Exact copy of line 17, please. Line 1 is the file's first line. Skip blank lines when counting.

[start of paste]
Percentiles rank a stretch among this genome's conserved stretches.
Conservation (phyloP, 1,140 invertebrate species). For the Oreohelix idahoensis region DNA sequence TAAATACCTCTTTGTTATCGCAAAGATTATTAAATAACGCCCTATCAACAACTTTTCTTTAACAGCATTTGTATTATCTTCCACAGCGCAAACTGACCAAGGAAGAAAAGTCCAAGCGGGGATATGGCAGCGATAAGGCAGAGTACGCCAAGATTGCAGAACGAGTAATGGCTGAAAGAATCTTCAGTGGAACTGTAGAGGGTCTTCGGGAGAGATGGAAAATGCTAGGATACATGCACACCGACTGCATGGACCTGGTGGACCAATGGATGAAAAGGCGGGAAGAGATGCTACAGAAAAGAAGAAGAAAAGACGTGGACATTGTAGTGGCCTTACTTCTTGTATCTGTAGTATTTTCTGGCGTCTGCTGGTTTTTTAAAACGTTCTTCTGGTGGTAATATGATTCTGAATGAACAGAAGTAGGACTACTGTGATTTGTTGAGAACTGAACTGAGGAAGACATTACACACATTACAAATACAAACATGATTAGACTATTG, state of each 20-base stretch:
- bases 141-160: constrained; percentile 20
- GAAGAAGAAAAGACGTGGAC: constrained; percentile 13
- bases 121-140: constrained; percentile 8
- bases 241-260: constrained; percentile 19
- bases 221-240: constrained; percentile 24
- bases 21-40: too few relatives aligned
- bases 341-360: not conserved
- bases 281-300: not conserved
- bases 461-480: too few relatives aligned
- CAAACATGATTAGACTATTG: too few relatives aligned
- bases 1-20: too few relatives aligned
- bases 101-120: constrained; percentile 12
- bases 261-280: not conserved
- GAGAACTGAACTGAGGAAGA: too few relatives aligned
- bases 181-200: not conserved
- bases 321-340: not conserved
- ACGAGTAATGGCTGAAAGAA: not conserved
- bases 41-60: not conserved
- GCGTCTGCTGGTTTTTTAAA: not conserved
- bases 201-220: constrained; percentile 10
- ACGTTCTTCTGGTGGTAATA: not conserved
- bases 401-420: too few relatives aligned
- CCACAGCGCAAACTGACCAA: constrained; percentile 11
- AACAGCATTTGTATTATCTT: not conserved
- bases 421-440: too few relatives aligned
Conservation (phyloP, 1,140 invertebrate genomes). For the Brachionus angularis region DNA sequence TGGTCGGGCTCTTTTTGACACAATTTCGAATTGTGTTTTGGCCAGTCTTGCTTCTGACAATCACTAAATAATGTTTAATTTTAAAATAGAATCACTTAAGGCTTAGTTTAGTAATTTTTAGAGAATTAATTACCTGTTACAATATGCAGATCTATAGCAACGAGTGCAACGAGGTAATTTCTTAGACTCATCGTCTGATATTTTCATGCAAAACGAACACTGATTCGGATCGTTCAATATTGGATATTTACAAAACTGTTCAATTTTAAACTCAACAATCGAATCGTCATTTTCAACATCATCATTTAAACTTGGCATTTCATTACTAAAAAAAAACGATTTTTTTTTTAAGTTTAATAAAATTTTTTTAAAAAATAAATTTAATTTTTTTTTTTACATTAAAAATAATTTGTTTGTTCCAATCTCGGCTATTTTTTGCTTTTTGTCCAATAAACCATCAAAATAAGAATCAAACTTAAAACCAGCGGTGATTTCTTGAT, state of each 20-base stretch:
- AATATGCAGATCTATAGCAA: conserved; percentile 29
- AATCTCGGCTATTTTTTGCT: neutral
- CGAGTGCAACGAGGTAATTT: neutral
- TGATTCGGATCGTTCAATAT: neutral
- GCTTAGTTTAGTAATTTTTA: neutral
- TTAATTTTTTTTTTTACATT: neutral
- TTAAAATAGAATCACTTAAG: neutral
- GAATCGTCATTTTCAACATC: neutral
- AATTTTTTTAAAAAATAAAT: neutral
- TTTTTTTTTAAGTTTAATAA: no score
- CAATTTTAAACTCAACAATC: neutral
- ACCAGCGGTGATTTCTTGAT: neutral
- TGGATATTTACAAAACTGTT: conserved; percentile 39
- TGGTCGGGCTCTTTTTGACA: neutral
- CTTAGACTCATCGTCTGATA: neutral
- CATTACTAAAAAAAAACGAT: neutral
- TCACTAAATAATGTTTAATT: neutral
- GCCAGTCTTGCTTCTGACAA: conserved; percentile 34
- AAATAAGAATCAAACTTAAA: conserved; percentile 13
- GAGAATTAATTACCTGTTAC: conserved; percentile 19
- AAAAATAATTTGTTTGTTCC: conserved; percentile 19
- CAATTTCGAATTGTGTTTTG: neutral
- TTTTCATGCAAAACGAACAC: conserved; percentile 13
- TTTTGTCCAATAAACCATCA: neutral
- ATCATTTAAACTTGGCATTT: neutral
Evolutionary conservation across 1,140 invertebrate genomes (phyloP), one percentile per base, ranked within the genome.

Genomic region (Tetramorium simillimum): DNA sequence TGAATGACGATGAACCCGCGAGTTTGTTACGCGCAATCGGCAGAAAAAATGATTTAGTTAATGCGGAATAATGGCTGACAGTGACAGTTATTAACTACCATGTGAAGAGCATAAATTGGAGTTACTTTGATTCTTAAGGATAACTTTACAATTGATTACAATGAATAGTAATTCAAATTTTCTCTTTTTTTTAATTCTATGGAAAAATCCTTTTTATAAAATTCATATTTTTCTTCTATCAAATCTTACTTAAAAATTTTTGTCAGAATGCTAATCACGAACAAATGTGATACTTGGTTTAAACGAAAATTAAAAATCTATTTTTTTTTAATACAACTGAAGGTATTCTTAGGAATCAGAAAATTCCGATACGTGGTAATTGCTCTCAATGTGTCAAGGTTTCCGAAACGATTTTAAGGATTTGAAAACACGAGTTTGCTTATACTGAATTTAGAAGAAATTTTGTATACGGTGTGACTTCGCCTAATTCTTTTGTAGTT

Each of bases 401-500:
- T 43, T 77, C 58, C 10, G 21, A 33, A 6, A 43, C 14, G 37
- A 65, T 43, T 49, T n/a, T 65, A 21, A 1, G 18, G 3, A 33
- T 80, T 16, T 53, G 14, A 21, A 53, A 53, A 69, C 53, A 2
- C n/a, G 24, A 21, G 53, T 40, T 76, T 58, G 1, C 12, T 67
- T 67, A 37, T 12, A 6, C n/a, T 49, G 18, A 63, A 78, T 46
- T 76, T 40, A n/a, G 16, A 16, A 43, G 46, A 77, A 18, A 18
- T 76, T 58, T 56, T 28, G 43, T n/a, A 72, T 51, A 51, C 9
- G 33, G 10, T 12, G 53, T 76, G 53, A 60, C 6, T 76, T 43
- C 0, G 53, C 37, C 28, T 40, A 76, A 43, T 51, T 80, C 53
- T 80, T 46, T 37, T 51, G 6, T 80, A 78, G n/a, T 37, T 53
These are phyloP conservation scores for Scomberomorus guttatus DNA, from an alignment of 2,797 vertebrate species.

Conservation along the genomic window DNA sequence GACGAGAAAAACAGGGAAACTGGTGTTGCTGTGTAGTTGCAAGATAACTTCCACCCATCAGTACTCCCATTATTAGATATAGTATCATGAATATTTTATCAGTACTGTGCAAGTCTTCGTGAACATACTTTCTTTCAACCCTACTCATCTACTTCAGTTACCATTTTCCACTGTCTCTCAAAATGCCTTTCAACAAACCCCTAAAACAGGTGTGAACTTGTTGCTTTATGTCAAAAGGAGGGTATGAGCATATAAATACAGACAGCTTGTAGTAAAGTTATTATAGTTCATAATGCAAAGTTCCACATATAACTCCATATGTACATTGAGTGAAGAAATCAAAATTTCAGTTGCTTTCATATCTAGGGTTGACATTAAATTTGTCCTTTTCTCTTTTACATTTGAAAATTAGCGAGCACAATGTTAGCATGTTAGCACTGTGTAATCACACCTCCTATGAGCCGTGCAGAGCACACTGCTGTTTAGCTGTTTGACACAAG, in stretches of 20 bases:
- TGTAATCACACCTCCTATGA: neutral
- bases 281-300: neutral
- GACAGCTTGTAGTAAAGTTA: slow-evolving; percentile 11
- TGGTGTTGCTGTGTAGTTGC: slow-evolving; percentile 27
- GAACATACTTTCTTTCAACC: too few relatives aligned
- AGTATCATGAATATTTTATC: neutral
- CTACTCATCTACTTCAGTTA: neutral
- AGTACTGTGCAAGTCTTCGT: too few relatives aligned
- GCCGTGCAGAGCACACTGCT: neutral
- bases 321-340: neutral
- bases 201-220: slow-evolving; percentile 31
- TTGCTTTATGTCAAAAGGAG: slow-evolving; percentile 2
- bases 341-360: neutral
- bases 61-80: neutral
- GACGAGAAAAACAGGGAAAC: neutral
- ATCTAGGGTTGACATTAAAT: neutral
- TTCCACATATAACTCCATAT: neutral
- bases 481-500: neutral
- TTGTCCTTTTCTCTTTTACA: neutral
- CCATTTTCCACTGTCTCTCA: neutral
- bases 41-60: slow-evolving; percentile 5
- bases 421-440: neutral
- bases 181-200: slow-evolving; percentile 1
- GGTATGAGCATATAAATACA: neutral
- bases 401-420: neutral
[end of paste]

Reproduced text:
- bases 181-200: not conserved